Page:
Shahrzad khoramnejadian; Shirin Khoramnejadian
Volume 16, Issue 3 , October 2018, , Pages 203-216
Introduction: Plastic wastes are becoming a major problem all around the world. Degradation of synthetic polymers takes a long time, and so they remain in the environment for many years. Plastic packagings are one of the main sources of solid wastes. Using biodegradable plastic may be a solution to this ...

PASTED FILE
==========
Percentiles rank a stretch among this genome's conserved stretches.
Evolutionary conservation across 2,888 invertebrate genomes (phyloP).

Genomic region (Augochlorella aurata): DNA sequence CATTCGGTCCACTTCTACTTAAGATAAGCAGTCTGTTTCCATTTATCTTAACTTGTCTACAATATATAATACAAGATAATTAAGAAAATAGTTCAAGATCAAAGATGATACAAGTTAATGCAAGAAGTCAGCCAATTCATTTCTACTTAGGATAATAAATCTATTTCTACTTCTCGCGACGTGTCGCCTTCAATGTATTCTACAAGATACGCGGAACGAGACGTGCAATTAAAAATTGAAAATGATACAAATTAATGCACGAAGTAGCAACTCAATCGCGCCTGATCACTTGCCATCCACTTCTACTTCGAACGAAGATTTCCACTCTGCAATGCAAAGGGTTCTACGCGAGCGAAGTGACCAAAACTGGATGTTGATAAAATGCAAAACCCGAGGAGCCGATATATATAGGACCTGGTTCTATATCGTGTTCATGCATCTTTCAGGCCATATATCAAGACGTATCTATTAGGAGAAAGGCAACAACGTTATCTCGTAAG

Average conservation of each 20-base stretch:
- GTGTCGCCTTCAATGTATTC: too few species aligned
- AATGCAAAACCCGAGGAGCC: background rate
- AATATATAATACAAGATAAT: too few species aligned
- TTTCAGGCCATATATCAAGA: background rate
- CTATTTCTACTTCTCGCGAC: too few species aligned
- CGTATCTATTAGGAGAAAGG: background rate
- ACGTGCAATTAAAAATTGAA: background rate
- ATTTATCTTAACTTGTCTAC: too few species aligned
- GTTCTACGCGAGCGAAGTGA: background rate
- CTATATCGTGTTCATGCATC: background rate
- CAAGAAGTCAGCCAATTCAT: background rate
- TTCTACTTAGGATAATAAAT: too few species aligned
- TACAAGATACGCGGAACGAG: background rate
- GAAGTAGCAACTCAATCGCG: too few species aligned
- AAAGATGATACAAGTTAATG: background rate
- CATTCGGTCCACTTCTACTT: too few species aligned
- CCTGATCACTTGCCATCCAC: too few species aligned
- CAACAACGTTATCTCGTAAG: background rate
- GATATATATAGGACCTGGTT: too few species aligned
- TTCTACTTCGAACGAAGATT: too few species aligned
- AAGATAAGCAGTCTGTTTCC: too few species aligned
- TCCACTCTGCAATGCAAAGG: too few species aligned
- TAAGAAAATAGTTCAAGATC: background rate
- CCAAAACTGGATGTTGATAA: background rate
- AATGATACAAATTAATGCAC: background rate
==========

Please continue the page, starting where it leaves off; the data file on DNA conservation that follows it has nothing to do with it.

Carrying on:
Introduction: Plastic wastes are becoming a major problem all around the world. Degradation of synthetic polymers takes a long time, and so they remain in the environment for many years. Plastic packagings are one of the main sources of solid wastes. Using biodegradable plastic may be a solution to this problem. Mixing synthetic polymers with biopolymers is one way to produce biodegradable plastics. Another way to degraded plastic materials is photodegradation. Photodegradable plastics could be used in packaging industries because a huge amount of packaging plastics are being thrown away in nature. Material and methods: In this research, photodegradable and biodegradable compounds of starch and linear low-density polyethylene were prepared. Samples with different levels of starch (i.e., 3.7, 7.4, 10, 15, and 20 %wt) with a constant amount of 5% PE-g-MA were prepared. PE-g-MA used as coupling agent. The mechanical properties of polymer sample were done by santam instrument. Water absorpton of starch base polymer were evaluated. Soil burial tests shown the biodegradability of samples in the nature. starch-based polymer was exposed to mold growth to simulate biotic degradation. Photodegradability of samples were measured by exposure them to sunlight for 3 months. In order to determine bacterial degradability, samples were exposed to aspergilus niger for 84 days. Results and discussion: The tensile strength and Young’s modulus were decreased by the increase in starch content of the samples. The results of water absorption of the samples showed that when the starch percentage was higher, the water absorption was significantly increased. After being buried in soil for 11 months, the weight of the blends was decreased by increasing the starch level, which is an indication of biodegradation. The weight loss after removal of starch was probably caused by soil microorganisms. If the amount of starch is low, the compound would be affected by the low-density polymer matrix and unavailable to soil microorganisms. The more the samples remained in the soil, the more consumption of polymer chain by microorganism happened. Mold growth on polymeric samples confirmed the biodegradability of LLDPE/starch sheets. Mould biodegradation depends on microorganisms and their metabolism. Conclusion: According to the results, the blends are biodegradable and photodegradable and so are applicable in packaging industries. Soil burial is a simple simulation of the landfill. These blends are suitable for packaging goods.